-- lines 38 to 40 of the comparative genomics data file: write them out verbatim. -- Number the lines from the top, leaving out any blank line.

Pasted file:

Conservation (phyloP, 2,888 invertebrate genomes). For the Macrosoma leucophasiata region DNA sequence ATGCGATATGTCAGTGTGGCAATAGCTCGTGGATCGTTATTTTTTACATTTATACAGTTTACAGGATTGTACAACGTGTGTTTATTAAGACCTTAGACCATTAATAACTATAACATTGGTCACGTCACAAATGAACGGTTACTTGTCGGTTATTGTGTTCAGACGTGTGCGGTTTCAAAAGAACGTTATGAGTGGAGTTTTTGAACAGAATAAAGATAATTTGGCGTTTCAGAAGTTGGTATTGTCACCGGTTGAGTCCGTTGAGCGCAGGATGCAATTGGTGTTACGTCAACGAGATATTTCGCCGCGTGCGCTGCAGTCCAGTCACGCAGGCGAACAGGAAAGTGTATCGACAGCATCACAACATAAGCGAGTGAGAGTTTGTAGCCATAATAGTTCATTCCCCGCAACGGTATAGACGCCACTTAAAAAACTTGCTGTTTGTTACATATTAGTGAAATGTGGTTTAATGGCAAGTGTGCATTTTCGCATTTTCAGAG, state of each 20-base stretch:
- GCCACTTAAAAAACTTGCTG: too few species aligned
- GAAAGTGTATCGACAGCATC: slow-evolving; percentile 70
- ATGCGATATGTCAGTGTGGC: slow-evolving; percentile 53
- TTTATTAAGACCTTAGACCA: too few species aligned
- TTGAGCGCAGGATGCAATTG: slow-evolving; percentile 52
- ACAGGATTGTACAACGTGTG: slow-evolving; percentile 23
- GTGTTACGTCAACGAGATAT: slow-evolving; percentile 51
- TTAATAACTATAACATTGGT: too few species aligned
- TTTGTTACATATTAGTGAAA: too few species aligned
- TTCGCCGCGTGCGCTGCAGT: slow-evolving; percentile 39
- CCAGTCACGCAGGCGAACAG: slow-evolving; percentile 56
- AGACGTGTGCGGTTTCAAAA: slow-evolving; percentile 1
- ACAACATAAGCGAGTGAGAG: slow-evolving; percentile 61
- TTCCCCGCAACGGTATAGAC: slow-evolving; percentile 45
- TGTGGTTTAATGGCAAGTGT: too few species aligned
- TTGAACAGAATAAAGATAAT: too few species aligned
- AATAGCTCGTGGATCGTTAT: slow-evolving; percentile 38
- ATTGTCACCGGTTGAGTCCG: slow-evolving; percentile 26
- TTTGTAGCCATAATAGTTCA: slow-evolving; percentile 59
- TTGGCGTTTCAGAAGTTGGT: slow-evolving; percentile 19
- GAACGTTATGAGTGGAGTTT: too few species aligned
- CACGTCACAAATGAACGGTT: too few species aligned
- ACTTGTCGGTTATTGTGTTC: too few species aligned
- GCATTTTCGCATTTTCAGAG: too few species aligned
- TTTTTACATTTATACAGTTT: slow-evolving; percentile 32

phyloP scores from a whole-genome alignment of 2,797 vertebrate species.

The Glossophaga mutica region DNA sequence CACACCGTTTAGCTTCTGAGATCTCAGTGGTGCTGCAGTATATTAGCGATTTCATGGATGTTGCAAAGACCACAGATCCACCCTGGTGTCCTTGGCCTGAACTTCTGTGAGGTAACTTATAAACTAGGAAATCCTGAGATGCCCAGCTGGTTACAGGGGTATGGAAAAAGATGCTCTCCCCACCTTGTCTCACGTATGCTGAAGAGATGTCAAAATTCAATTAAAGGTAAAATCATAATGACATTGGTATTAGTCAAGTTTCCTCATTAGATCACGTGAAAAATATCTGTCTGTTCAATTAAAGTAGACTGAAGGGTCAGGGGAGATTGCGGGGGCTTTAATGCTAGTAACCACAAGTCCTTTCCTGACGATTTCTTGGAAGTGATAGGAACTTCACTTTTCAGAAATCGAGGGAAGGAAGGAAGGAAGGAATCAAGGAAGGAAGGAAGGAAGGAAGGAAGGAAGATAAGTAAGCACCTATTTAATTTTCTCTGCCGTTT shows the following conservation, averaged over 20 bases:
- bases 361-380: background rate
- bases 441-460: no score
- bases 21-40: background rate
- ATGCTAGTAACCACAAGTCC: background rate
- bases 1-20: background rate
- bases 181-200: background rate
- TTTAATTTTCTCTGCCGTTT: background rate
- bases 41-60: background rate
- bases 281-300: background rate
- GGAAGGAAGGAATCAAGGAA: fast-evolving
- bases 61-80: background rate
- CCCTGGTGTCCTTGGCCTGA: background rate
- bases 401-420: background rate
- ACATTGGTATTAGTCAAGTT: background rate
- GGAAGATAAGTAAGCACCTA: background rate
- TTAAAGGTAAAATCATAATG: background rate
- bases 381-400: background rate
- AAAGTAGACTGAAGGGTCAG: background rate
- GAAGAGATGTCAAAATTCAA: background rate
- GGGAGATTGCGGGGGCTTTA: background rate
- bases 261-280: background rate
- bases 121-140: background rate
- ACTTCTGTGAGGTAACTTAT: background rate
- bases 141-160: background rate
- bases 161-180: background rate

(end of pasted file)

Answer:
- GGAAGGAAGGAATCAAGGAA: fast-evolving
- bases 61-80: background rate
- CCCTGGTGTCCTTGGCCTGA: background rate